The Significance of Balancing Convenience and Security in Fintech

In the tech-driven digital world, “security” reigns as the most crucial aspect for people who prefer shopping online, but convenience doesn’t fall far behind, and an unpleasant experience is simply not acceptable. At the same time, technological advancements continue to drive innovation in digital transactions and allow people to access their accounts with ease. It is more convenient for users to get their financial information, the easier it is for cybercriminals to access the same information. According to Cyber Crime Statistics 2023, with over 2328 attacks occurring daily, an average of 8,00,000 occurring yearly, there is a hacker attack every 39 seconds. Further, it is predicted that 2023 could face around 33 billion account breaches. 

Balancing convenience and security is critical to providing a seamless customer experience while keeping sensitive data secure in today’s fast-paced fintech world. Though cybercriminals are constantly refining their techniques, security measures must be continuously evaluated and adapted with no margin for error. Zero Trust Principles, a concept popularised by Forrester Research Analysts in 2010, offer a new way to approach security in the fintech industry; however, it often creates inconvenience for users. Fintech companies must offer users quick and easy access to financial services. Whether it’s about checking account balances, making payments, or applying for a loan, every user expects a fast and frictionless experience. This expectation is growing rapidly as more fintech companies enter the market. Fintech firms must balance back and forth to make sure that end users can find their financial information conveniently without negotiating their security. 

Zero Trust Principles: A New Outlook to Security 

As the security concern grows with the advanced technologies, zero-trust principles offer a new approach to security in Fintech. Zero trust assumes that all users and devices should be verified before accessing any resources instead of assuming that users and devices inside the organisation’s perimeter can be trusted. This approach creates a secure and trusted environment by reducing the attack surface and ensuring only authorised users can access sensitive data. According to research firm Markets and Markets, it is predicted that the global zero-trust security market will grow from $19.6 billion in 2020 to $51.6 billion by 2026. Though zero trust principles ensure intact security for users, they can also cause inconvenience for users. For instance, it requires two-factor authentication during every login process, ultimately creating frustration for users who want to check their account balance in a jiffy.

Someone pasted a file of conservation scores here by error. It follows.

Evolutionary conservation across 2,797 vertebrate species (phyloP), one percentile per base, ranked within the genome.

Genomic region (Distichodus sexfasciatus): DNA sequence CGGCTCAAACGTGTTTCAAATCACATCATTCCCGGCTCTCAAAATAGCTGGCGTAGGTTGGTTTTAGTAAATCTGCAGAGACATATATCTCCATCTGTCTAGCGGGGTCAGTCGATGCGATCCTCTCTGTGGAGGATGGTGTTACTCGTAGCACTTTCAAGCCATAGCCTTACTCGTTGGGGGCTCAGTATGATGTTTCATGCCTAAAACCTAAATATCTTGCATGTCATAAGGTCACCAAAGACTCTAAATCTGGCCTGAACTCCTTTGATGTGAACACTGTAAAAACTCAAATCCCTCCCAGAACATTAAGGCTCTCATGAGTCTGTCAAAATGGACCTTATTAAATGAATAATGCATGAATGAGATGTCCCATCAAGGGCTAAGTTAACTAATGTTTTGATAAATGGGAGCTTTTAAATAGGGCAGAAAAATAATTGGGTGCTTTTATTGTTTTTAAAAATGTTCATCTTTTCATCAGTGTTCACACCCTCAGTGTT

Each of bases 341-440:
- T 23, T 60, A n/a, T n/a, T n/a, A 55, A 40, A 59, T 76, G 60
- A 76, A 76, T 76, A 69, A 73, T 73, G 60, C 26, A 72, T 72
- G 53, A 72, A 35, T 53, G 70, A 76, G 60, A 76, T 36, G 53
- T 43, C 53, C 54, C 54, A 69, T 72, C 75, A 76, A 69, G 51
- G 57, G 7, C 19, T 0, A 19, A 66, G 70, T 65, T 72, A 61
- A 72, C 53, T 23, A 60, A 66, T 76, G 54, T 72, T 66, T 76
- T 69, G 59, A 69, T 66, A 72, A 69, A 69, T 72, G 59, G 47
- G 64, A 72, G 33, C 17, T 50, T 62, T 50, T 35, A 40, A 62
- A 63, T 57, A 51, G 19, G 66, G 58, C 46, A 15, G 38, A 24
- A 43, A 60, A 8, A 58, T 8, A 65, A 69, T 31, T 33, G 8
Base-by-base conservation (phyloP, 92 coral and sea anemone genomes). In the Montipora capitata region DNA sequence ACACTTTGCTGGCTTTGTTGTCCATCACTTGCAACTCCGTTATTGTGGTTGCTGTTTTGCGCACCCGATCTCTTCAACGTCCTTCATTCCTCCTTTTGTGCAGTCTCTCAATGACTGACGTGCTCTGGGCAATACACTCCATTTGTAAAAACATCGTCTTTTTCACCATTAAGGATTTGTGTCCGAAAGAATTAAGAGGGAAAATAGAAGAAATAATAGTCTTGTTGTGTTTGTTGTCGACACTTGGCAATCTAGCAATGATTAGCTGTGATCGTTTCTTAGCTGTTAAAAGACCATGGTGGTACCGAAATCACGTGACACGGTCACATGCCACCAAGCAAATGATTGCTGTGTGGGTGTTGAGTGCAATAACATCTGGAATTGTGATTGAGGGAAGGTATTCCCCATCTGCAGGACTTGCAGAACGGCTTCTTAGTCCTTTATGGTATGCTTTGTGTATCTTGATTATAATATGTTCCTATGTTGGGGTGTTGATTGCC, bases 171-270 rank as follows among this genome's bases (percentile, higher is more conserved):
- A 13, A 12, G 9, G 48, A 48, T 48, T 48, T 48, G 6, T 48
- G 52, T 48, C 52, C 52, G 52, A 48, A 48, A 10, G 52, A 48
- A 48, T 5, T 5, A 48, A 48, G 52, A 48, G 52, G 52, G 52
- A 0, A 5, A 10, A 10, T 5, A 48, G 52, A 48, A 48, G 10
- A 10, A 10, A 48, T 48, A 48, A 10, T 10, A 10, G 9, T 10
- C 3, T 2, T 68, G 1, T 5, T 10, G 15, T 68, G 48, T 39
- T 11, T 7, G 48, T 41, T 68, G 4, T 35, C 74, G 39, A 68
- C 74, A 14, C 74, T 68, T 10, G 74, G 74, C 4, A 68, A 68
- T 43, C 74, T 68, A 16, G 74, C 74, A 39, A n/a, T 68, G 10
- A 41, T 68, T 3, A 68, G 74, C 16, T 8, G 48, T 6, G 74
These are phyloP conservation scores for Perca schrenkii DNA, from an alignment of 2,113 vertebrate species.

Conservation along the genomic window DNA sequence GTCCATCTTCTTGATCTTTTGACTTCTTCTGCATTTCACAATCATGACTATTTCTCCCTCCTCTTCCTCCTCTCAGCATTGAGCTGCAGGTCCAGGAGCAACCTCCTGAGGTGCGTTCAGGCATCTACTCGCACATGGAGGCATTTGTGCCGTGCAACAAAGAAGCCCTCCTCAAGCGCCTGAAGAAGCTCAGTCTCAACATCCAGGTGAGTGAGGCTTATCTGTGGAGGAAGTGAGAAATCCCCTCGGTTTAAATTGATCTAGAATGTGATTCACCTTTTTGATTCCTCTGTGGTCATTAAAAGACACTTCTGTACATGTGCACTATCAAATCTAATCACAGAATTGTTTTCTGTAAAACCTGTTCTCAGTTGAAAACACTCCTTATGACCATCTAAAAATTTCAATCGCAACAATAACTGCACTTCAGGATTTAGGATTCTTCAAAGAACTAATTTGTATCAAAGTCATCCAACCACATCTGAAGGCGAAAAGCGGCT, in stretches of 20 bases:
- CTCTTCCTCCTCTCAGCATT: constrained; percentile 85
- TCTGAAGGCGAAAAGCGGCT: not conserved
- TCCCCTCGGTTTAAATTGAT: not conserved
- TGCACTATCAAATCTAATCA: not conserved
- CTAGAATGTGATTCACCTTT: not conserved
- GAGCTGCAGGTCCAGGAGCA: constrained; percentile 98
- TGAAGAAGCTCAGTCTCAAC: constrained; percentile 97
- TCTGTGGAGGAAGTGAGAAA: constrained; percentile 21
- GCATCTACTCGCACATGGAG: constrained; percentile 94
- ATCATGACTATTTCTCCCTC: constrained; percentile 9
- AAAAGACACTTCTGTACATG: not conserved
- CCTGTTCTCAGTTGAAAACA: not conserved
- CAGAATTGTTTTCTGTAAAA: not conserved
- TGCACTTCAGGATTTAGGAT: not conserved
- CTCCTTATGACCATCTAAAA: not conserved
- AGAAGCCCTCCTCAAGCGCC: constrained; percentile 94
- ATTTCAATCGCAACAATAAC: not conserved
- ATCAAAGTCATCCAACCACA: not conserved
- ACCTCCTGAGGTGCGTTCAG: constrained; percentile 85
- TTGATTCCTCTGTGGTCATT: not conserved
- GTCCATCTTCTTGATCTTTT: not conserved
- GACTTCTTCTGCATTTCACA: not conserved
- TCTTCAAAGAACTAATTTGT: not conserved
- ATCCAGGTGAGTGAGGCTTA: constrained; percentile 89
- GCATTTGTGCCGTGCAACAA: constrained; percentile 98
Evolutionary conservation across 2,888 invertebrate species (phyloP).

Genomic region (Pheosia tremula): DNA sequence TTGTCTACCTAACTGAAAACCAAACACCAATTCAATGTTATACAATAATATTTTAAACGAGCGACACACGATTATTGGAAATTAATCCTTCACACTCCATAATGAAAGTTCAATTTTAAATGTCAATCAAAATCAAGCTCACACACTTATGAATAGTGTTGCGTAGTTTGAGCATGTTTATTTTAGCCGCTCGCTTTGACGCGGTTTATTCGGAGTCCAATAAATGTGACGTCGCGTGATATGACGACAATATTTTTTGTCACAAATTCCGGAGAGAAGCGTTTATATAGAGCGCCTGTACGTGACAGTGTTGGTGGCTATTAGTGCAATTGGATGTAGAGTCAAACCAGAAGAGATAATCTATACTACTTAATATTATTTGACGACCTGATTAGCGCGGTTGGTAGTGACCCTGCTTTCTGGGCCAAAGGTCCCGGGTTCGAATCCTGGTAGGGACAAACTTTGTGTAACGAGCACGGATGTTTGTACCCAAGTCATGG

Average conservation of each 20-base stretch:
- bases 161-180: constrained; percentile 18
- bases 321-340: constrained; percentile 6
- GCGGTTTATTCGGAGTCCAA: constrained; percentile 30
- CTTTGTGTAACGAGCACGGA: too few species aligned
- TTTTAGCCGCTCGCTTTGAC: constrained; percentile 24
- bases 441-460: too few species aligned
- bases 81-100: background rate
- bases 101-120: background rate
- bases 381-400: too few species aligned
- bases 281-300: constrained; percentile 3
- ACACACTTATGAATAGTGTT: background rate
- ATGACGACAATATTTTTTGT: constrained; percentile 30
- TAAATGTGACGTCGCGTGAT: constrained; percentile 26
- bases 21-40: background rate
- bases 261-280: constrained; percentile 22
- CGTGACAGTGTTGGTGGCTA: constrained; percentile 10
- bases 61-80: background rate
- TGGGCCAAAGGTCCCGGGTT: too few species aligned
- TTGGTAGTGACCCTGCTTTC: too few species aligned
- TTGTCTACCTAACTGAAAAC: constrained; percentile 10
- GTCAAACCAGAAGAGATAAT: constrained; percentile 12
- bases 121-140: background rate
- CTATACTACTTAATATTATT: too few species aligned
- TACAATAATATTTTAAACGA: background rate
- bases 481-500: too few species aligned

To achieve the balance between convenience and security, fintech companies should take a holistic approach to security. This simply means working on individual security measures and considering the entire user journey. To achieve this sweet spot, fintech companies follow an approach such as: 

Using Risk-Based Authentication 

Risk-based authentication is an approach to authentication that uses contextual information to determine the risk level of a login attempt. For instance, if a user attempts to log in from a device or location he has never used, the risk level is higher. Using risk-based authentication, fintech companies can administer diligent authentication measures whenever the risk level is high while enabling low-risk users to log in swiftly. 

Implementing Multi-Factor Authentication Discreetly 

Multi-factor authentication is an appropriate way to curb the risk of a data breach or hacking, but it can also create inconvenience for the users. Fintech companies need to balance this trade-off by strategically implementing multi-factor authentication. For instance, making two-factor authentication available for high-risk transactions like money transfers while allowing single-factor authentication for low-risk transactions like checking account balances.

Enlightening Users About Security  

Education can work as a shield against cyber threats. Fintech companies must educate users about security to achieve the sweet spot between convenience and security. They must give users clear and concise information about security and follow the best practices, like using robust passwords, avoiding phishing scams, not sharing passwords, etc. By enlightening users about security, fintech companies can quickly reduce the risk of security incidents caused by user errors. 

As security is becoming paramount for customers, India is gaining investment in Zero Trust Security in diverse sectors like auto, e-commerce, entertainment, fintech, and D2C. According to Data Security in the Age of Zero Trust 2021, 62% of respondents have indicated that they have adopted a zero trust strategy. Fintech companies can offer users a seamless and secure experience by adopting zero-trust principles. However, it is important to understand that security and convenience are not mutually exclusive. Convenience can improve security by eliminating the likelihood of users taking shortcuts or using insecure ways to access their financial accounts. Thus, fintech companies need to build trust among their users by bridging the gap between convenience and security. Zero trust can play a pivotal role in maintaining the balance between convenience and security. 

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